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I am looking for any evidence/reference on how L1 Japanese or L1 Chinese people acquire their multiple hanzi/kanji vocabulary. Take as simple as 折り畳み/折叠 (to fold). Words like 食べる/吃 and 飲む/喝 are not considered in this case.

I want to know this because I am curious if they probably might learn their vocabulary by associating the word to its components/parts/elements of every hanzi/kanji constituting the word, not only just its radicals, but I am not sure how they make sense the association (getting the meaning) with those components, though.

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    L1 learners don’t learn characters until long after they’ve learnt the words, so the connection you’re describing doesn’t really exist at all. I don’t know if there’s any difference between how Japanese/Chinese children learn complex lexemes and how, say, English speakers learn comparable lexemes. I would guess it depends on the lexeme fairly universally – the more frequent the individual elements are, the more likely children will learn a compound as the sum of its elements; the less frequent, the more likely they’ll learn it as a single entity and only get the elements later. Commented Feb 21, 2023 at 15:00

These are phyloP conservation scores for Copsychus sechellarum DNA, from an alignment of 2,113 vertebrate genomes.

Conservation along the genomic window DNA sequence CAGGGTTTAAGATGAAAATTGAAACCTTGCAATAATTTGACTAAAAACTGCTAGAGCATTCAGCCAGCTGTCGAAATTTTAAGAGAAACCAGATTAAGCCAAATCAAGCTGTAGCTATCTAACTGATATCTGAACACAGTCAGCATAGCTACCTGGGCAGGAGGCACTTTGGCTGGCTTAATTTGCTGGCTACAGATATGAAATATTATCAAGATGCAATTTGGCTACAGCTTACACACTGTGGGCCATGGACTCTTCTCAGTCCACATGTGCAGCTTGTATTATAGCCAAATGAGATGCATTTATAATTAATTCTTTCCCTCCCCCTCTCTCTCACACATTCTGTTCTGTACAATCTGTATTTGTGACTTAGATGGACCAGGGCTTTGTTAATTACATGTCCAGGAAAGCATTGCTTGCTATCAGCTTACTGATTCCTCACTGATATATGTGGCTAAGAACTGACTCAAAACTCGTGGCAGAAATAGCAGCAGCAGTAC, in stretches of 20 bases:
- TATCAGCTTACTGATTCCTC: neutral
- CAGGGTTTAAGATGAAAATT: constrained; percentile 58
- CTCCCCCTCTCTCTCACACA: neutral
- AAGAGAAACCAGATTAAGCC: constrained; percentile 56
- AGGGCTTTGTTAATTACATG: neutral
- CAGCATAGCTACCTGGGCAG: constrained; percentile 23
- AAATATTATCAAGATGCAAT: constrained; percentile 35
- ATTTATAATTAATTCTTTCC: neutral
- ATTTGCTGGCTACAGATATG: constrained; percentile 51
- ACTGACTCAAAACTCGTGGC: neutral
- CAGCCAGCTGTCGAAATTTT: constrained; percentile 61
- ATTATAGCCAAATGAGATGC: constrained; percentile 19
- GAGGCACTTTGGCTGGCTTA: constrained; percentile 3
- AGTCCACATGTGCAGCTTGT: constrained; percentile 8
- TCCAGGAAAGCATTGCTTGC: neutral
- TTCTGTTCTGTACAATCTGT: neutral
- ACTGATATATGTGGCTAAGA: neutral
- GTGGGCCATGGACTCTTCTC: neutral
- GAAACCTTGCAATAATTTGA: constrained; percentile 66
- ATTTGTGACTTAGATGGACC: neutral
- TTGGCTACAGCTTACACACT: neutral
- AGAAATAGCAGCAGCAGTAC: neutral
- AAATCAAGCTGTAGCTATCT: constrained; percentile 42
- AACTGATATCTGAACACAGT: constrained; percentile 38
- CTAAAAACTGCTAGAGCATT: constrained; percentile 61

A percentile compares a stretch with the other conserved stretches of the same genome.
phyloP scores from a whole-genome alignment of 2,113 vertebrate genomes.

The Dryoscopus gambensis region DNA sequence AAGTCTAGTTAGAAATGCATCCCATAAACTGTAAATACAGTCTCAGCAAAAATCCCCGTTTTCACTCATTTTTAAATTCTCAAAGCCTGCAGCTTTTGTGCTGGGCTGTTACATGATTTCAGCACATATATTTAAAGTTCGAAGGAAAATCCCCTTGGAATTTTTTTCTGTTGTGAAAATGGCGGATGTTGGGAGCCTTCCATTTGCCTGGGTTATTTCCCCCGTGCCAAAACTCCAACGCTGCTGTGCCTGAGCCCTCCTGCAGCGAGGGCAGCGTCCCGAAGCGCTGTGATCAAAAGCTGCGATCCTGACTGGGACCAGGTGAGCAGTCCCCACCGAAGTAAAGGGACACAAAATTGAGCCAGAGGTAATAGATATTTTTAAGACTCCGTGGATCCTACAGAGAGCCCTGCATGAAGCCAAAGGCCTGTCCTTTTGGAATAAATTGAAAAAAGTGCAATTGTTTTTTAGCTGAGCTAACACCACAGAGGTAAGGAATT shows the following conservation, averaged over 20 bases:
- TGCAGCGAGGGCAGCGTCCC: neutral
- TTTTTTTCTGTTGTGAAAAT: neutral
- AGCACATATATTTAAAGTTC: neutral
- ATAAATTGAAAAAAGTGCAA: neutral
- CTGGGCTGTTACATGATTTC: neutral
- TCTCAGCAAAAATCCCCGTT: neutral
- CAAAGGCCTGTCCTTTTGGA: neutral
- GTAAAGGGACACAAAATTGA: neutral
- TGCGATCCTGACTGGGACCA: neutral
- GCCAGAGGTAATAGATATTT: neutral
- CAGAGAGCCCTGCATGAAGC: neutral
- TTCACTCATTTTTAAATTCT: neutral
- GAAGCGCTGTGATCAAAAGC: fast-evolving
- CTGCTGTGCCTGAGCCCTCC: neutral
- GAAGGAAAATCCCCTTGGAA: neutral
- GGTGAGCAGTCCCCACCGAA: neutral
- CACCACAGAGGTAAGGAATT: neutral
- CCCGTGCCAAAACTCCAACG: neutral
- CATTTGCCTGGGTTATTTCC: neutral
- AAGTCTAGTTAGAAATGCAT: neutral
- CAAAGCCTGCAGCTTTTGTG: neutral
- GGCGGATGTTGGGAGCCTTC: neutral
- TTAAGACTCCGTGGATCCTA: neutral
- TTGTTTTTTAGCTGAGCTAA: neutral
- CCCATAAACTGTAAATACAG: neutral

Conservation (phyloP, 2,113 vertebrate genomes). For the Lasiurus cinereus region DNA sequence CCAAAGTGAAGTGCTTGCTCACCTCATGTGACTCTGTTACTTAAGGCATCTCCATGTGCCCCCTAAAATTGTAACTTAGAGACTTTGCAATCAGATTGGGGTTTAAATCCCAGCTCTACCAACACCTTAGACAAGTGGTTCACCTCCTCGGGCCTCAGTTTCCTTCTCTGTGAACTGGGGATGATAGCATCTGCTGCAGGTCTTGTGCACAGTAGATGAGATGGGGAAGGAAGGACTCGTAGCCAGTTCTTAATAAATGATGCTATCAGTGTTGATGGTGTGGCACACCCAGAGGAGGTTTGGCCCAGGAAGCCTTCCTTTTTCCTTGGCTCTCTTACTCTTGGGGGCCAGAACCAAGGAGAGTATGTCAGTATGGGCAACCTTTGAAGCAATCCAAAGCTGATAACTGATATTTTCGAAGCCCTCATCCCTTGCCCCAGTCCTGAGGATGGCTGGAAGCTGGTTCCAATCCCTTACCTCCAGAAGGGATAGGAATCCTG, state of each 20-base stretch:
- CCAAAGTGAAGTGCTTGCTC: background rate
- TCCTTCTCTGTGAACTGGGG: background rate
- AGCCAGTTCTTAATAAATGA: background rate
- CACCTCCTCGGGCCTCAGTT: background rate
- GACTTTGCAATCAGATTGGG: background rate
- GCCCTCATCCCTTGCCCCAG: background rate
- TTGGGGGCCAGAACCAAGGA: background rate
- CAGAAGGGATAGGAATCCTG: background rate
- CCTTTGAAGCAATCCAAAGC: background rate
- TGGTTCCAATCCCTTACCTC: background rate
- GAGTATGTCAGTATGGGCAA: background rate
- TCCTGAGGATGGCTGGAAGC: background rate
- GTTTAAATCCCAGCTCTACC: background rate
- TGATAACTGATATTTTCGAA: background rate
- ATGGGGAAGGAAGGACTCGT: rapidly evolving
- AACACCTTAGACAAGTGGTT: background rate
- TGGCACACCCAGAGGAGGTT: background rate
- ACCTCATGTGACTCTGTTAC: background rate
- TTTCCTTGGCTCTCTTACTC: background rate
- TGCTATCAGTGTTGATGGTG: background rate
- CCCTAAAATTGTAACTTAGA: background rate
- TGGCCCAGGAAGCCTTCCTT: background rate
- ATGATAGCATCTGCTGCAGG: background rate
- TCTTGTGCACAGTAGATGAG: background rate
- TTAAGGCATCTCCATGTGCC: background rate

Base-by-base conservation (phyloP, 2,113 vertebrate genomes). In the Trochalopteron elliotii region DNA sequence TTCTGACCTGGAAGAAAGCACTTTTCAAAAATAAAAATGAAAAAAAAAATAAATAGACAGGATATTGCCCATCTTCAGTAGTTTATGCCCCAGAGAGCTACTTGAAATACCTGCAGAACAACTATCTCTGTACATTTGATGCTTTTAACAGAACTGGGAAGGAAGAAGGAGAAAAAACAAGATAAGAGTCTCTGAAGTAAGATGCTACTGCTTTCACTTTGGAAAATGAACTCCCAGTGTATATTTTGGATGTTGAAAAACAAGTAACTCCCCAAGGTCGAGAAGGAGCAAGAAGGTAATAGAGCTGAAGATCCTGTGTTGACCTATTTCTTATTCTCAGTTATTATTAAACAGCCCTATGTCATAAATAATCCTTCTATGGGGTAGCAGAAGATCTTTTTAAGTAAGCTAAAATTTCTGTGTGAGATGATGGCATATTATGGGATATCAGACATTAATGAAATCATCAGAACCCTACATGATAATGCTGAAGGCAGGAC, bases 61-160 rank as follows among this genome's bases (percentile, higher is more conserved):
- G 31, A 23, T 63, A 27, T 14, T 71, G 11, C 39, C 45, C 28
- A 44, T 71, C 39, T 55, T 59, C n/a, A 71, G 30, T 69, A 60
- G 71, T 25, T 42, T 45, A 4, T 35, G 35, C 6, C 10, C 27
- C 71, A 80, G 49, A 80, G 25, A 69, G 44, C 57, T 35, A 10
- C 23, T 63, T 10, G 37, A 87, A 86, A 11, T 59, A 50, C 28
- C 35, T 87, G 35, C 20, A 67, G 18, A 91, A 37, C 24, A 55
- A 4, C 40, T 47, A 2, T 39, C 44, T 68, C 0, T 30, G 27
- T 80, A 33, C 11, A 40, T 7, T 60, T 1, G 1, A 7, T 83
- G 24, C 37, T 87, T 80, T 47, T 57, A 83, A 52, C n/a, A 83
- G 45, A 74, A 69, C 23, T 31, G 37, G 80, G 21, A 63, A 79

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    Take a pair of (Chinese) words like 水平 ‘level’ and 普通 ‘common’ as an example. 水平 is made up words meaning ‘water’ and ‘flat’, both words that children will probably learn very early on – certainly earlier than ‘level’. Conversely, 普通 is fairly common (!) and will be learnt quite early on, whereas 普 ‘wide, universal’ by itself is relatively rare and 通 ‘pass through, allow passage’ is likely to be learnt later than ‘common’. So 水平 will likely be initially learnt as ‘water-flat = level’, whereas 普通 will likely just be learnt as ‘common’, only later analysed into components. Commented Feb 21, 2023 at 15:12

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